Tim Butler

Counselor, Life Coach & Speaker

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How To Survive The Dead Of Winter: Burnout

Burnout…that condition in which we persistently and consistently experience less than optimal functioning in our work life and/or personal life. Whereas this can be quite normal, it is not pleasant at the very least, and can leave us frustratingly unproductive at the very most. Also, it usually will not just “go away” on its own.

Just like an electrical fuse that keeps blowing, there is a reason it is happening. Something in our life is pushing us to the end of our emotional limits. If we do not address our burnout and take steps to manage our emotional limits better, the future will look too much like the past.

Watch this 30 minute video of a live presentation on this topic.



Tim Butler gives a message at CedarCreek about how to avoid burnout.

Emotions: Real, but not always reflecting reality

I had the great privilege of sharing those thoughts—and more—over a recent weekend at Cedar Creek Church. Regardless of the place you occupy in your spiritual journey, we all have emotions we try to manage and sort through. Some struggle more with feelings than others, depending on how you are wired. But we were created with the ability to feel deeply when life comes at us with circumstances we did not expect. The title of the series was Comeback; overcoming from what life has dealt you, or, recovering from life choices that were harmful.  Let me share some of the more salient points.

You can watch the entire message below.

Emotions are real, but, they do not always reflect reality. Just because you feel hopeless, for example, does not mean that life is—in fact—hopeless. It may just be your emotions clouding your vision.

We certainly cannot deny our emotions, but we also cannot deify them, or make them the only driving force in our lives. Balance. Perspective. Time. These all play a part in managing them.

It is my belief that God created us. As such it is super comforting to know that God does not change, even though my circumstances and moods can fluctuate greatly. We all need something to hang on to; some reason to hope. We have more stability with a power that is greater than us. The Creator of the universe is my anchor.  That gives me hope in dark times.

Depending on your spiritual journey, the name Jesus Christ may engender peace…or all kinds of questions. That’s fine. 

The Bible says once we begin a life devoted to following the example of Jesus, and understanding that we are a sinner and need Jesus as our savior, he will never let us go. That will bring comfort in the middle of whatever you are trying to recover from: Peace in the middle of the storm. 

One component to the Comeback is the notion of time. We are not a patient culture in 2016. Now, more than ever, we are led to believe that we can have almost anything super fast. Immediate gratification. Instant results. Quick fix.

Regrettably though, that does not always apply to our emotional healing. Life takes time. Emotional healing takes time. 

Process our emotions and follow the will of our Creator in our lives. Simple but not easy.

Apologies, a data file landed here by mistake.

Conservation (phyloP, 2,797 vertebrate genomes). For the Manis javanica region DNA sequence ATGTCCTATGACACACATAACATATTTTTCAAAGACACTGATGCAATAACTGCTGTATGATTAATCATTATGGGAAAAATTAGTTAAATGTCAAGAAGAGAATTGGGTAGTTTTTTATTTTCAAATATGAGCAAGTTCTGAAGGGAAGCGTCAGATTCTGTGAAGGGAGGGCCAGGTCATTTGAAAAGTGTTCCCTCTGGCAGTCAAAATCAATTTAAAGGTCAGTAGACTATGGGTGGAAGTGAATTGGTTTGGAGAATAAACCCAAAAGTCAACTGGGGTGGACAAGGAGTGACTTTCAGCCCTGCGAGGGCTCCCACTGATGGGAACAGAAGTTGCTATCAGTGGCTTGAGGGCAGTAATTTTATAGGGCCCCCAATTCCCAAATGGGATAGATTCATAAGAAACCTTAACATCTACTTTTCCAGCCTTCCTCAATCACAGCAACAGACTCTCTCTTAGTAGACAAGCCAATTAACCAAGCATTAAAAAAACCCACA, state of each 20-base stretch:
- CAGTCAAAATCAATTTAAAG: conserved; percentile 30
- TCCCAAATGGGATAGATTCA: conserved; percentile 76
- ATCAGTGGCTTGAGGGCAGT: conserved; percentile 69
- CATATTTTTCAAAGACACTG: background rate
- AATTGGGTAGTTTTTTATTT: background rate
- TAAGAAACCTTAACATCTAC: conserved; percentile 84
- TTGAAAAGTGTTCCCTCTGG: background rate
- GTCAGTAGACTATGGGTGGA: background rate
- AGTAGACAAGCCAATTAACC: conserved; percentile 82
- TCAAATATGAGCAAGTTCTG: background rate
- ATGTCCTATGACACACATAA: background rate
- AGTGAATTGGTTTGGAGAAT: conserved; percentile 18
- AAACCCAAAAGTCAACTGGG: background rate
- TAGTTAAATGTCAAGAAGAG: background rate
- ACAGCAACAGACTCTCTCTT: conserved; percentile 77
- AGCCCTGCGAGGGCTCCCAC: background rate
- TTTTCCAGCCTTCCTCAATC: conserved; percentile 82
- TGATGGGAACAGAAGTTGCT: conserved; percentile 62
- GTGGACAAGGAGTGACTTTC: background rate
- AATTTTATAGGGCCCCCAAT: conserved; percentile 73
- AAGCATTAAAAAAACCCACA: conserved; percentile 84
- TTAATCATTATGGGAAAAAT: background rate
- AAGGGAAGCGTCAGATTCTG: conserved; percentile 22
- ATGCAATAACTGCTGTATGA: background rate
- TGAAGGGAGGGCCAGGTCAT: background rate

Think about it; God creates us and has a plan for our lives. We, on the other hand, are consumed with our own agenda. That is a natural response, but not an effective way of living life, long term. So, as a final step for overcoming whatever it is in your life that has you down, reconnect with your Creator and see what his plans are for you now. 

Look at your pattern of behavior, actions, responses, emotional reactions. See which ones are helpful, and be honest about the ones that are not helping, and the ones that might not be Godly. Let someone speak into your life, if you are not able to see your blind spots clearly (who can, right?). Change what you need to change and reexamine your relationship with God. 

Some thoughts to ponder as you attempt to keep those emotions in the right place, as you move over the boulders in your life. 

Fighting For Your Marriage (Video and Audio)

This past weekend CedarCreek continued their series with Fighting for your Marriage. During that time I shared of the need for taking care of your own contribution in the areas of (1) managing conflict (2) appropriate treatment of your partner and (3) seeing to your own spiritual, physical, and emotions health.

The feedback was indicative of a generation who may have forgotten that message but very much appreciated the opportunity to be stretched.

People don’t really want to get divorced. People do not really want to continue the ongoing stress. If pressed, people know the only person they can change is themselves, yet they still try to do the impossible. Admittedly it is hard to look into the mirror of your own reality and ask yourself how you are contributing to the problem, and, more importantly, what you could do differently to improve things.

Reactively we want to pass blame on the other person—making a case for our own victimhood. It is way easier to try to identify the errors in our spouse than to look truthfully into our own emotions and actions. Human nature to be sure.

I spoke with several folks who had taken the challenge to change themselves; amazing stories. Congrats!

Listen to Fighting For Your Marriage

Hear the audio version of my talk below or download it and take it with you.